ArrayComm: Oz First, US Next?
The formation of the consortium hints at the approach ArrayComm will take to buying up the so-called "unpaired" spectrum (which the i-Burst system uses) when it goes under the hammer in the U.S. on September 18 this year.
Unpaired or time-division duplex (TDD) allows one communications channel to be used for both up- and down-stream traffic and is well suited for data packet delivery and Internet connectivity. Frequency-division duplex (FDD) transmission, the kind used by the major third-generation systems, uses two separate channels for sending traffic back and forth. This makes it somewhat of a spectrum glutton compared to TDD.
According to Nitin J. Shah, executive vice president and general manager of business development and strategy at ArrayComm, the rollout in Australia will stand the firm in good stead when it looks for partners to help it commercialize its technology in the U.S.
"It does give us an impetus in the States, as we can now point to some very credible partners in the industry," he says.
Unstrung asked whether ArrayComm was considering putting together a consortium, like the Australian one, to help it buy the American spectrum in the first place. "You can imagine a similar constellation in the U.S.," Shah allowed, but wouldn't say more.
ArrayComm has lobbied the Federal Communications Commission (FCC) hard over the last four years or so to get this type of spectrum considered for new services (see Martin Cooper - The Spectrum Avenger).
Now, if it follows its Australian game plan, it will need cash to buy some of that spectrum. The question is, will it have enough? Hence, the potential need for high-powered partners, even before the auctions.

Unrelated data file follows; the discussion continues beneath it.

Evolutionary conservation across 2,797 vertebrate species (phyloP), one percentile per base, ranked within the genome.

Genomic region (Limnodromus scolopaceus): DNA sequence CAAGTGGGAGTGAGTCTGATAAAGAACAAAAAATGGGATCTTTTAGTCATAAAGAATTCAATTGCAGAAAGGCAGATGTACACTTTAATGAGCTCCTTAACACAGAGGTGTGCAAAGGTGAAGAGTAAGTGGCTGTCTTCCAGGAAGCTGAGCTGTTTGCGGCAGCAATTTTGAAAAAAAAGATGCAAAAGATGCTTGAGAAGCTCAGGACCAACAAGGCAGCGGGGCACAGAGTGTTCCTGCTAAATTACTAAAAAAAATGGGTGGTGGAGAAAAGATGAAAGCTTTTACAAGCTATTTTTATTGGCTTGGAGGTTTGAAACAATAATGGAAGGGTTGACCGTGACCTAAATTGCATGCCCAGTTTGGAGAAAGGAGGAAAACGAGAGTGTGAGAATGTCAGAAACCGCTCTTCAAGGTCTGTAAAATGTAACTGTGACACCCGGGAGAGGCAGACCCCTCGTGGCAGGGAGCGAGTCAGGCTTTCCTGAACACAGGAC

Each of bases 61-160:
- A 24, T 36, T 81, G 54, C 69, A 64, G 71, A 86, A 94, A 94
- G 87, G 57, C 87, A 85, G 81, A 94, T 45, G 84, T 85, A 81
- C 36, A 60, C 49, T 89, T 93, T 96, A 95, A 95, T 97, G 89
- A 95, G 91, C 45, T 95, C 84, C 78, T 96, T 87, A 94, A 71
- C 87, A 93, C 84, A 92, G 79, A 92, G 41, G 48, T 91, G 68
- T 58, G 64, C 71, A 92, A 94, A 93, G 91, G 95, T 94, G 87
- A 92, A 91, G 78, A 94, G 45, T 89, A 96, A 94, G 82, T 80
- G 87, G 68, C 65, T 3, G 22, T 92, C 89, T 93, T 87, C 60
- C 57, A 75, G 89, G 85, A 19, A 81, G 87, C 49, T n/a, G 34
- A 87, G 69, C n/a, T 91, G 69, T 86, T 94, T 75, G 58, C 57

ArrayComm plans a "soft" rollout of its i-Burst system in Australia in November this year, with more base stations being added in 2003. It is promising data transfer speeds of 1 Mbit/s on a "fully loaded network."
ArrayComm's i-Burst high-speed wireless data system uses "adaptive array antenna" technology to create a "cell within a cell" for individual users in range of its base stations. Conventional cellular systems transmit signals in all directions to all the users in the range of a particular cell. In other words, along with the right signals hitting the user, the system is also pumping lots of noise or "electro-smog" into the radio frequency environment.
The ArrayComm system uses software and an array of antennas to continually map the RF environment, allowing it to create a "personal cell" link with each user. ArrayComm already sells this technology, which it calls "IntelliCell," for use in conventional cellular networks.
— Dan Jones, Senior Editor, Unstrung